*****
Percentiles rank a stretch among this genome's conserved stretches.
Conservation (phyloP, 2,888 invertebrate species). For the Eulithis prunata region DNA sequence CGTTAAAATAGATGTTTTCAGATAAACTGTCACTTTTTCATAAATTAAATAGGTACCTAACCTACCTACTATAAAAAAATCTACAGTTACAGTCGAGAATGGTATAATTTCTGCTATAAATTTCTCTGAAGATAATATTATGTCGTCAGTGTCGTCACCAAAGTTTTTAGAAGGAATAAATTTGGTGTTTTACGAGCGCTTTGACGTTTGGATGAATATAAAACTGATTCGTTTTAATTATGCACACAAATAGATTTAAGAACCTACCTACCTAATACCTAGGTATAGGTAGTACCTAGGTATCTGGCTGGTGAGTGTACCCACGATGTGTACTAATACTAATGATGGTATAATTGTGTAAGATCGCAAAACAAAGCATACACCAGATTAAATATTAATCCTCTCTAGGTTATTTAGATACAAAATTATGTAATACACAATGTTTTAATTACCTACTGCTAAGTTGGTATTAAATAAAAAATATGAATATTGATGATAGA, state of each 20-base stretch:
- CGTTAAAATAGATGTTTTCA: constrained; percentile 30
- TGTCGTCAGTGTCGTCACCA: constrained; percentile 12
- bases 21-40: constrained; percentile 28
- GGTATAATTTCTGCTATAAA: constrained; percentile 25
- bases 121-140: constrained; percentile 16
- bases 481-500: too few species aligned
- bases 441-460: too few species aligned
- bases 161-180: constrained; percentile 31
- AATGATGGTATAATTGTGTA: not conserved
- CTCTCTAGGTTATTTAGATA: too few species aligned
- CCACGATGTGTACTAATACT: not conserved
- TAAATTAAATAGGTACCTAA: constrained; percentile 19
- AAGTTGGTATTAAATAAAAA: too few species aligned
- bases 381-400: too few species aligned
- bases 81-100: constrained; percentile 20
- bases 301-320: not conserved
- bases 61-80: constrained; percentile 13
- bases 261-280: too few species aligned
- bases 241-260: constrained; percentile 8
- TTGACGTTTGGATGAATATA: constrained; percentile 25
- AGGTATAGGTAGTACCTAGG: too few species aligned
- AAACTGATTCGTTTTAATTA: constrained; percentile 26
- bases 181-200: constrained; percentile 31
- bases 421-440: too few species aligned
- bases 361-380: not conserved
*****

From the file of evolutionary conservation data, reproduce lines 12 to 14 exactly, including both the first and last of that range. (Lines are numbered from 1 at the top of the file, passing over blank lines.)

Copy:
- CTCTCTAGGTTATTTAGATA: too few species aligned
- CCACGATGTGTACTAATACT: not conserved
- TAAATTAAATAGGTACCTAA: constrained; percentile 19